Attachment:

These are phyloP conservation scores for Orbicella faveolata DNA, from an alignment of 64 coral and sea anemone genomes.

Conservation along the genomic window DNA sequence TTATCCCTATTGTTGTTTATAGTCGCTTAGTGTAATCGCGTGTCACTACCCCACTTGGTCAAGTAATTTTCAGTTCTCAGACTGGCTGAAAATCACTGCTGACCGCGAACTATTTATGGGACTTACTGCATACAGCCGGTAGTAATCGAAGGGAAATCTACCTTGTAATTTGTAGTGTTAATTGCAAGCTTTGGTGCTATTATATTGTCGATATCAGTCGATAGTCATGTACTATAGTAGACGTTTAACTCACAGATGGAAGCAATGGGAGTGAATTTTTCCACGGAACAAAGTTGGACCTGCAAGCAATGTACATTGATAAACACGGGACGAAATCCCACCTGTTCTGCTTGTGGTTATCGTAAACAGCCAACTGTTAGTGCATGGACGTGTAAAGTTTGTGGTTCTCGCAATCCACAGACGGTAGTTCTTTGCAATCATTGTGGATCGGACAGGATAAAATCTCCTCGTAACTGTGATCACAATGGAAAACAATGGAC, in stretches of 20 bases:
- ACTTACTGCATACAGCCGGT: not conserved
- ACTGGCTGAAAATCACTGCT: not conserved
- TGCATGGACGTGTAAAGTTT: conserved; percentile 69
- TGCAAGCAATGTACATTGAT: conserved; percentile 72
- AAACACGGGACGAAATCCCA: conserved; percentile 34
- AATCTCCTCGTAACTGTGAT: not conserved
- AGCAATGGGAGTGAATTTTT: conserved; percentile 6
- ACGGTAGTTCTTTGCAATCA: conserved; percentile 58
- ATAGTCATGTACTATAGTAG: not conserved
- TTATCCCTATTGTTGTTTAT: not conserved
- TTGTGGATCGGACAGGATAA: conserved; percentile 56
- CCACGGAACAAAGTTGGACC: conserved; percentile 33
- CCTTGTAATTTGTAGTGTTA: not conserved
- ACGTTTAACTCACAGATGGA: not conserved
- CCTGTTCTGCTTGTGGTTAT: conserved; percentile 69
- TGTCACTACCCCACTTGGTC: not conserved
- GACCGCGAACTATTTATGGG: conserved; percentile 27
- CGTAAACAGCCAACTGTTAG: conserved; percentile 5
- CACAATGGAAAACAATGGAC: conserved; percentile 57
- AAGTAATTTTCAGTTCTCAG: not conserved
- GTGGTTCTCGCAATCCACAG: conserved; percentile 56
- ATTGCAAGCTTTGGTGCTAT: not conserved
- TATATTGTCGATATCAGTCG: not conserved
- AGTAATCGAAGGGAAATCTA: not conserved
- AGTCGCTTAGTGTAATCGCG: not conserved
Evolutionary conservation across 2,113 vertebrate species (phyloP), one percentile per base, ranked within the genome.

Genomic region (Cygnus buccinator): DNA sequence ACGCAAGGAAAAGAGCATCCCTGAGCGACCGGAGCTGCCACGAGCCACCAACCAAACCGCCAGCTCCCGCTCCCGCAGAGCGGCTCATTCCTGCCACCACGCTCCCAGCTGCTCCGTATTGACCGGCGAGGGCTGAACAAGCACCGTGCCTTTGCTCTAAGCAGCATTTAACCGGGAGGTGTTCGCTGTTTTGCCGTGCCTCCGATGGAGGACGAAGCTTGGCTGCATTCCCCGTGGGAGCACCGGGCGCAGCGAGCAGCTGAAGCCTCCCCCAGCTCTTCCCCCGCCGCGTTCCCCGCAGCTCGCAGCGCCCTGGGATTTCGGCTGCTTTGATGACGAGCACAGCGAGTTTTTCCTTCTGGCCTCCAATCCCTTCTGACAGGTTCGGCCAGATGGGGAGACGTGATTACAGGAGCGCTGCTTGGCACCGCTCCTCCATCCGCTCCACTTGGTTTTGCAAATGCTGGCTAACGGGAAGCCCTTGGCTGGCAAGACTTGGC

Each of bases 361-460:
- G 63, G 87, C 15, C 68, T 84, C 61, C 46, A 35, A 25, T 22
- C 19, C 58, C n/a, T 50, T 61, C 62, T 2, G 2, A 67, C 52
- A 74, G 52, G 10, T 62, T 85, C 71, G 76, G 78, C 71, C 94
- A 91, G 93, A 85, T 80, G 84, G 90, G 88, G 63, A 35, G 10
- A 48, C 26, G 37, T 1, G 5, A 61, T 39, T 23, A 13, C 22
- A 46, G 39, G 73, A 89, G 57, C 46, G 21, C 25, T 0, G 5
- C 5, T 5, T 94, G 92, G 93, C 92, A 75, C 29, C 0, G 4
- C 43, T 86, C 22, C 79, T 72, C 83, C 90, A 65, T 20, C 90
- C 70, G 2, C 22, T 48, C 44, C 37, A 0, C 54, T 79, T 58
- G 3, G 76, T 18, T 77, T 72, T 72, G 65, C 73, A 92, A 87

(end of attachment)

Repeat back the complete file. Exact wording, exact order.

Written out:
These are phyloP conservation scores for Orbicella faveolata DNA, from an alignment of 64 coral and sea anemone genomes.

Conservation along the genomic window DNA sequence TTATCCCTATTGTTGTTTATAGTCGCTTAGTGTAATCGCGTGTCACTACCCCACTTGGTCAAGTAATTTTCAGTTCTCAGACTGGCTGAAAATCACTGCTGACCGCGAACTATTTATGGGACTTACTGCATACAGCCGGTAGTAATCGAAGGGAAATCTACCTTGTAATTTGTAGTGTTAATTGCAAGCTTTGGTGCTATTATATTGTCGATATCAGTCGATAGTCATGTACTATAGTAGACGTTTAACTCACAGATGGAAGCAATGGGAGTGAATTTTTCCACGGAACAAAGTTGGACCTGCAAGCAATGTACATTGATAAACACGGGACGAAATCCCACCTGTTCTGCTTGTGGTTATCGTAAACAGCCAACTGTTAGTGCATGGACGTGTAAAGTTTGTGGTTCTCGCAATCCACAGACGGTAGTTCTTTGCAATCATTGTGGATCGGACAGGATAAAATCTCCTCGTAACTGTGATCACAATGGAAAACAATGGAC, in stretches of 20 bases:
- ACTTACTGCATACAGCCGGT: not conserved
- ACTGGCTGAAAATCACTGCT: not conserved
- TGCATGGACGTGTAAAGTTT: conserved; percentile 69
- TGCAAGCAATGTACATTGAT: conserved; percentile 72
- AAACACGGGACGAAATCCCA: conserved; percentile 34
- AATCTCCTCGTAACTGTGAT: not conserved
- AGCAATGGGAGTGAATTTTT: conserved; percentile 6
- ACGGTAGTTCTTTGCAATCA: conserved; percentile 58
- ATAGTCATGTACTATAGTAG: not conserved
- TTATCCCTATTGTTGTTTAT: not conserved
- TTGTGGATCGGACAGGATAA: conserved; percentile 56
- CCACGGAACAAAGTTGGACC: conserved; percentile 33
- CCTTGTAATTTGTAGTGTTA: not conserved
- ACGTTTAACTCACAGATGGA: not conserved
- CCTGTTCTGCTTGTGGTTAT: conserved; percentile 69
- TGTCACTACCCCACTTGGTC: not conserved
- GACCGCGAACTATTTATGGG: conserved; percentile 27
- CGTAAACAGCCAACTGTTAG: conserved; percentile 5
- CACAATGGAAAACAATGGAC: conserved; percentile 57
- AAGTAATTTTCAGTTCTCAG: not conserved
- GTGGTTCTCGCAATCCACAG: conserved; percentile 56
- ATTGCAAGCTTTGGTGCTAT: not conserved
- TATATTGTCGATATCAGTCG: not conserved
- AGTAATCGAAGGGAAATCTA: not conserved
- AGTCGCTTAGTGTAATCGCG: not conserved
Evolutionary conservation across 2,113 vertebrate species (phyloP), one percentile per base, ranked within the genome.

Genomic region (Cygnus buccinator): DNA sequence ACGCAAGGAAAAGAGCATCCCTGAGCGACCGGAGCTGCCACGAGCCACCAACCAAACCGCCAGCTCCCGCTCCCGCAGAGCGGCTCATTCCTGCCACCACGCTCCCAGCTGCTCCGTATTGACCGGCGAGGGCTGAACAAGCACCGTGCCTTTGCTCTAAGCAGCATTTAACCGGGAGGTGTTCGCTGTTTTGCCGTGCCTCCGATGGAGGACGAAGCTTGGCTGCATTCCCCGTGGGAGCACCGGGCGCAGCGAGCAGCTGAAGCCTCCCCCAGCTCTTCCCCCGCCGCGTTCCCCGCAGCTCGCAGCGCCCTGGGATTTCGGCTGCTTTGATGACGAGCACAGCGAGTTTTTCCTTCTGGCCTCCAATCCCTTCTGACAGGTTCGGCCAGATGGGGAGACGTGATTACAGGAGCGCTGCTTGGCACCGCTCCTCCATCCGCTCCACTTGGTTTTGCAAATGCTGGCTAACGGGAAGCCCTTGGCTGGCAAGACTTGGC

Each of bases 361-460:
- G 63, G 87, C 15, C 68, T 84, C 61, C 46, A 35, A 25, T 22
- C 19, C 58, C n/a, T 50, T 61, C 62, T 2, G 2, A 67, C 52
- A 74, G 52, G 10, T 62, T 85, C 71, G 76, G 78, C 71, C 94
- A 91, G 93, A 85, T 80, G 84, G 90, G 88, G 63, A 35, G 10
- A 48, C 26, G 37, T 1, G 5, A 61, T 39, T 23, A 13, C 22
- A 46, G 39, G 73, A 89, G 57, C 46, G 21, C 25, T 0, G 5
- C 5, T 5, T 94, G 92, G 93, C 92, A 75, C 29, C 0, G 4
- C 43, T 86, C 22, C 79, T 72, C 83, C 90, A 65, T 20, C 90
- C 70, G 2, C 22, T 48, C 44, C 37, A 0, C 54, T 79, T 58
- G 3, G 76, T 18, T 77, T 72, T 72, G 65, C 73, A 92, A 87